Healthcare reform post-deadline

KIMT News 3 – We’ve passed the deadline for signing up for the Affordable Care Act, but how has it effected those in our area.

White House officials say more than seven million people are registered for health insurance through the online marketplace.

Hospitals like Hancock County Health Systems in Britt are getting ready.

Vance Jackson is an administrator at the hospital and says they’ve already seen more patients as Medicaid coverage expands.

“The state now allows us to do a program called “preemptive eligibility” where patients come into our E.R or into our clinic and we can screen them for coverage through expanded Medicaid,” said Jackson.

Affordable Care continues to be debated, as many feel the cost is not worth the benefit.

While there are short-term options for insurance, some are still opting not to buy it and instead pay the fines. In some cases that fine is one percent of their household income and some say, that cost may be cheaper than actually buying insurance.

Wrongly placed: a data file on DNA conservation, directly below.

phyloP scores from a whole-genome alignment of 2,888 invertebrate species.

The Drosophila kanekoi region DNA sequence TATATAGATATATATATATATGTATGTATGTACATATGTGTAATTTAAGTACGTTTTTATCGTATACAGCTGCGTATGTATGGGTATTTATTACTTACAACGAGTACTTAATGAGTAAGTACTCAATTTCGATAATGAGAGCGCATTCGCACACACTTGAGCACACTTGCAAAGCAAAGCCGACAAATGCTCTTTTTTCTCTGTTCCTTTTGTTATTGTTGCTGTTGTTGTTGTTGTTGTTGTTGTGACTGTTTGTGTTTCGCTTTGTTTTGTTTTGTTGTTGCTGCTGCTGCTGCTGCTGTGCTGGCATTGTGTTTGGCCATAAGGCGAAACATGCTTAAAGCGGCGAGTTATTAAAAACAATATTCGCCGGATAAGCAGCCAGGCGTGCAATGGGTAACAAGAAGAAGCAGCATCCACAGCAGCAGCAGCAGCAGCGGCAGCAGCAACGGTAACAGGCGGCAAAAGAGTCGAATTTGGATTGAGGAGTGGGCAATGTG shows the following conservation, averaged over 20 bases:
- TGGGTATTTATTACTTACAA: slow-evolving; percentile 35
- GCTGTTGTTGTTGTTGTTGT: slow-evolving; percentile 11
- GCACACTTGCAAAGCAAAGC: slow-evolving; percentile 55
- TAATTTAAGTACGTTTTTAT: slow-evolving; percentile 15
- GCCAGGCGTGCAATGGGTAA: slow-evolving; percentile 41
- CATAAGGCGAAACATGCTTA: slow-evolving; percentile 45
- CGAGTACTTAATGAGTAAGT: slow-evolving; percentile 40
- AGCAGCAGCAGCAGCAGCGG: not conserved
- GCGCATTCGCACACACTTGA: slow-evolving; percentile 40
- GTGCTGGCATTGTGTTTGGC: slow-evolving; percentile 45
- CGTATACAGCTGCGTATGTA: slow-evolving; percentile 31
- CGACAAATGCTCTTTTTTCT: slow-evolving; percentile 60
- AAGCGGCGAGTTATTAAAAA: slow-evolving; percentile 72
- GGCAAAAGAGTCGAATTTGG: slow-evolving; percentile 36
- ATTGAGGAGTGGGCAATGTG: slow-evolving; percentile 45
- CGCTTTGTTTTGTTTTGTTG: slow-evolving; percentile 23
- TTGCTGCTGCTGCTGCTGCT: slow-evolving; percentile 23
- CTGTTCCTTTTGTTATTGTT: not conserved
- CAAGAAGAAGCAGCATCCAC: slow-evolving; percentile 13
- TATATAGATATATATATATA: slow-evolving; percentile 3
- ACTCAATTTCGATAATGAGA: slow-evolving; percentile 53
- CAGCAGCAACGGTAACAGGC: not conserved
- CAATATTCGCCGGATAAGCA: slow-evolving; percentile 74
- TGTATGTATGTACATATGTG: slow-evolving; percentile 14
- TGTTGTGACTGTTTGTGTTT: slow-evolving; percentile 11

It’s a gamble some say isn’t worth the risk.

“If you don’t get sick, if you don’t have any healthcare costs, the gamble is going to pay off. If unfortunately you do have something happen, maybe an accident or an illness or anything else the risk is not going to pay off for you,” said Steve Kammeyer, Director of Insurance Services with Iowa Farm Bureau.

Jackson says the focus should be long-term as hospitals around the country are also thinking ahead and to preventive care.

“There is no deductible related to preventive care. That’s where the government creates the incentive for us to offer more of those services,” said Jackson.

If you’re one of those who did not sign up for the healthcare insurance and plan on getting some short-term coverage, you’re asked to make sure that coverage will meet the federal requirements.

In a survey by e-Health last month, 64 percent of short-term providers say they were not sure if they met standards.

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